Yahoo Pointing Finger At Microsoft For Search Revenue Shortfall

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Yahoo had another lousy quarter. Revenues were down 6 percent, profits were down 28 percent. What’s more, it’s search partnership with Microsoft isn’t going so great. And the finger pointing is starting.

In a very detailed analysis, Danny Sullivan of SearchEngine Land charts the decline of Yahoo’s search revenues over the past two years. What he calls “net search revenues” (the money Yahoo gets to keep after paying off partners) is down 35 percent from a peak of $551 million two years ago to $357 million. He shows the decline in this first chart below.

During the last two quarters, Microsoft has taken over Yahoo’s U.S. search advertising in return eventually for 12 percent of Yahoos’ search revenues. The red line shows what Yahoo got to keep after paying Microsoft, and the blue line is what it makes off of search before paying Microsoft. That blue line is down 8 percent in the last two quarters You can see the gap between the red and the blue lines in the second chart below.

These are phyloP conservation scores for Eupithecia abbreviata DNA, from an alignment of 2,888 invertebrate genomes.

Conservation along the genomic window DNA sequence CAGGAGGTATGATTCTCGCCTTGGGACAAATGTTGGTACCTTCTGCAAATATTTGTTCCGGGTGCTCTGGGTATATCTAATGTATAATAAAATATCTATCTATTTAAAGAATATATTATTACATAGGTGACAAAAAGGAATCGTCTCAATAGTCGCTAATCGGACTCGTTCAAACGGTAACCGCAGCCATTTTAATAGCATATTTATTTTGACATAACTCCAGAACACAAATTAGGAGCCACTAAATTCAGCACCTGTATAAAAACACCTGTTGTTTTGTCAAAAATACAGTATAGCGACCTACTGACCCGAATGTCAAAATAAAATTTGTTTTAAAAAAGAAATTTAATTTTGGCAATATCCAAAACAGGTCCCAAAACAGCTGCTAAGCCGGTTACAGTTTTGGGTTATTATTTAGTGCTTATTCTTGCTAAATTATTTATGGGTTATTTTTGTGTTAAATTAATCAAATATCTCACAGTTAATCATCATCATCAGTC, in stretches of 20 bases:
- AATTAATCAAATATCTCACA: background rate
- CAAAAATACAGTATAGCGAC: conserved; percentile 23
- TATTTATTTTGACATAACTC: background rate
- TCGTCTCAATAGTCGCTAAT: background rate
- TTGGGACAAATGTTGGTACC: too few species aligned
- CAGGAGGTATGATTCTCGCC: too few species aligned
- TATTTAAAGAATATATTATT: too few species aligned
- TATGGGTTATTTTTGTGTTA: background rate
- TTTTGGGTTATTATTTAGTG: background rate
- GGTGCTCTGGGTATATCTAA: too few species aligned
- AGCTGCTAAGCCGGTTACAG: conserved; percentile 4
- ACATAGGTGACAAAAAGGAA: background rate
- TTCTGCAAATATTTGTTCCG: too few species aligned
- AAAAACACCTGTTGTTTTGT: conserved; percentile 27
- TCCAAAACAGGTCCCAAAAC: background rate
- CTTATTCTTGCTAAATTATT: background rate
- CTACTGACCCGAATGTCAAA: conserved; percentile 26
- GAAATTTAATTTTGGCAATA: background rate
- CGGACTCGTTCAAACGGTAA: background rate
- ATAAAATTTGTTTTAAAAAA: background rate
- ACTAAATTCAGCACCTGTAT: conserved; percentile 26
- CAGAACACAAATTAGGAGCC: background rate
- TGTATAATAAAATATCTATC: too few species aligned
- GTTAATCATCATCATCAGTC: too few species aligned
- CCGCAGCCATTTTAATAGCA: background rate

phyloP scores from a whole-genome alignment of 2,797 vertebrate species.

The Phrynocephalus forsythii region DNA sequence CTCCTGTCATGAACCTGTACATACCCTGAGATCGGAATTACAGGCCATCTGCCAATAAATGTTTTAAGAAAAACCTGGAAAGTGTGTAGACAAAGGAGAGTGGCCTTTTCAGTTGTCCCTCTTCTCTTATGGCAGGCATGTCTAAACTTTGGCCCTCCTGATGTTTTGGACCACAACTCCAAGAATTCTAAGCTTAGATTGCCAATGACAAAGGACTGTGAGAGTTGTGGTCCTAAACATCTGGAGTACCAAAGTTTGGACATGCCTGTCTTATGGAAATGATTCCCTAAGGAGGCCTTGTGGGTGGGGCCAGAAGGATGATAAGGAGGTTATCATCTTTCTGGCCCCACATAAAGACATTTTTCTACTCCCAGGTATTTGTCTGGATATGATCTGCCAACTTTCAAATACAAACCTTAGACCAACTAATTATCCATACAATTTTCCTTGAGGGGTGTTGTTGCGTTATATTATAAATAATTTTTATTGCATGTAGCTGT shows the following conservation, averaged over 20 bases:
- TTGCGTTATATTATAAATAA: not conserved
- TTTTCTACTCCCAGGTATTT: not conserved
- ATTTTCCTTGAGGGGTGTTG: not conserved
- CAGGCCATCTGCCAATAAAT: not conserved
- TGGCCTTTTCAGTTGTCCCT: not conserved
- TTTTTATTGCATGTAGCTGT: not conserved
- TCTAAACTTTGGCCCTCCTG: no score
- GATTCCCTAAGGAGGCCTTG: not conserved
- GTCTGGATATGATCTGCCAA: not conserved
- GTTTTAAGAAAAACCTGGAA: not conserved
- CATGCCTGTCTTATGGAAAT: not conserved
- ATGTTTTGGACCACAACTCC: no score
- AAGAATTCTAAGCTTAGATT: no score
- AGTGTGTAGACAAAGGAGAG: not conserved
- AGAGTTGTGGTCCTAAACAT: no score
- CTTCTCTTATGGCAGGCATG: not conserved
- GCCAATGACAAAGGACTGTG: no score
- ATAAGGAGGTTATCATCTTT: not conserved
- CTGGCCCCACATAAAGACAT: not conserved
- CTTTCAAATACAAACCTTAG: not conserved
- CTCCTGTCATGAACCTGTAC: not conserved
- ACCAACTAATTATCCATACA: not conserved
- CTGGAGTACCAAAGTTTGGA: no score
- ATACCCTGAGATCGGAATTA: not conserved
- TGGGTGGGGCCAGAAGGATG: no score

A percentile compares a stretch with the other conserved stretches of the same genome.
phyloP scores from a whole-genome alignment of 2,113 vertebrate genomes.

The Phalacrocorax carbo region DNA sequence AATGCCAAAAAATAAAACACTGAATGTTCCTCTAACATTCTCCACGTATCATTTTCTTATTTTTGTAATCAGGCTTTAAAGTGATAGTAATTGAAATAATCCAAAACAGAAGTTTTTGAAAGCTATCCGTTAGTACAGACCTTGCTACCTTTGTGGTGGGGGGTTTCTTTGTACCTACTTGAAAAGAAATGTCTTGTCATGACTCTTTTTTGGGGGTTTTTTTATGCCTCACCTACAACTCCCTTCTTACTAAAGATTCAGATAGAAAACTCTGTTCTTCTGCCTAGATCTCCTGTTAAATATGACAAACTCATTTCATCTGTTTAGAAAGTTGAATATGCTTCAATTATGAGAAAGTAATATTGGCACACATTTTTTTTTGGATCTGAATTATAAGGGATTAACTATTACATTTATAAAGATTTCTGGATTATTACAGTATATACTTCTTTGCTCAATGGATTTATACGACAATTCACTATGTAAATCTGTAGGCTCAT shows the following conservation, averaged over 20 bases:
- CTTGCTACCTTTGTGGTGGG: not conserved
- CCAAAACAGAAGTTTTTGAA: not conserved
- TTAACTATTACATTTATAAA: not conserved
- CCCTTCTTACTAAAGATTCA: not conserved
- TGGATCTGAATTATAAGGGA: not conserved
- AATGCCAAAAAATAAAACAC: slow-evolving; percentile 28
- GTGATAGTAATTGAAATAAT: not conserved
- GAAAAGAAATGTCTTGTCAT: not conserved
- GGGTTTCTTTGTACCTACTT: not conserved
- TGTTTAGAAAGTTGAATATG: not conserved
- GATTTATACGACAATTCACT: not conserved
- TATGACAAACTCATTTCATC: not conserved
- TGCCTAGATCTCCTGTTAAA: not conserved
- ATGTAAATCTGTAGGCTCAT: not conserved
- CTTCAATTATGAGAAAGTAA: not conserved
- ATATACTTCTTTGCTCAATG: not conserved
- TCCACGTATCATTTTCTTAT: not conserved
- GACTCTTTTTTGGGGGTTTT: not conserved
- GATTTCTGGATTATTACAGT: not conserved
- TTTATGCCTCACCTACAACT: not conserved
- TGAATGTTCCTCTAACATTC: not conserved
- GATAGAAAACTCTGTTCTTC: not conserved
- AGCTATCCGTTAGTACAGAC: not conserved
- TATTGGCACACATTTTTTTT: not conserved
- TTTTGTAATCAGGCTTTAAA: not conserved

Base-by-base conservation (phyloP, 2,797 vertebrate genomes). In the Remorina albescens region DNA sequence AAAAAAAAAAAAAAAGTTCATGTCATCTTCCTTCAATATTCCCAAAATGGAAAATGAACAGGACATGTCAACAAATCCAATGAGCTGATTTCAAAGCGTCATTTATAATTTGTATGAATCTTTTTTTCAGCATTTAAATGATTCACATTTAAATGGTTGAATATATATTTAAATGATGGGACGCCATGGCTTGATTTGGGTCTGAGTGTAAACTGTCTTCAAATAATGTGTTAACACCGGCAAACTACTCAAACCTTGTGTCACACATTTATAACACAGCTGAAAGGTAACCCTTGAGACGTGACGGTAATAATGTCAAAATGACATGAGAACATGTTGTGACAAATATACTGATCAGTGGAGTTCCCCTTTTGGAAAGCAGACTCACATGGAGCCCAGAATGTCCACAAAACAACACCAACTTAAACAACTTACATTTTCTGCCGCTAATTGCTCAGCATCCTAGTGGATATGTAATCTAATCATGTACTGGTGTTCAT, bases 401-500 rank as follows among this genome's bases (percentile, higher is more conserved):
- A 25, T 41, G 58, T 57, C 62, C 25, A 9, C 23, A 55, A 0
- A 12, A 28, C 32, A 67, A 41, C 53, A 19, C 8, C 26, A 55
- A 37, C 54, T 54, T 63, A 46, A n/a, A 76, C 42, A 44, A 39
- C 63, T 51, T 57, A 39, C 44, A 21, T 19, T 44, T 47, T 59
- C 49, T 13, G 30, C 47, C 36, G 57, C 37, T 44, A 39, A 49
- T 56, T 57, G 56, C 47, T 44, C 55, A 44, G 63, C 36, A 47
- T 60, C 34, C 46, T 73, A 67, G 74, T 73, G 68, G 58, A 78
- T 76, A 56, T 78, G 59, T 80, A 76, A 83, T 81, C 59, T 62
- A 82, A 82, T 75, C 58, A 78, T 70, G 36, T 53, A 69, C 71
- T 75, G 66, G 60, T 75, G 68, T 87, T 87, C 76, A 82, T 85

Remember, handing over search to Microsoft was supposed to come with all sorts of benefits like lower costs and more money for Yahoo.

But the deal is not working out as planned, and Yahoo blames Microsoft. It’s not quite where it should be yet in terms of its revenue per search. Yahoo CEO Carol Bartz said during the earnings conference call:

On the downside, however, adCenter isn’t yet producing the RPS [revenue per search] we hoped for and are confident as possible.

In other words, Microsoft is under-monetizing. And organic search results from Bing apparently are too good, which makes people click the paid search ads even less. Even Yahoo’s inflated search market share figures (due to slideshows and other forced search methods) weren’t enough to generate more revenues.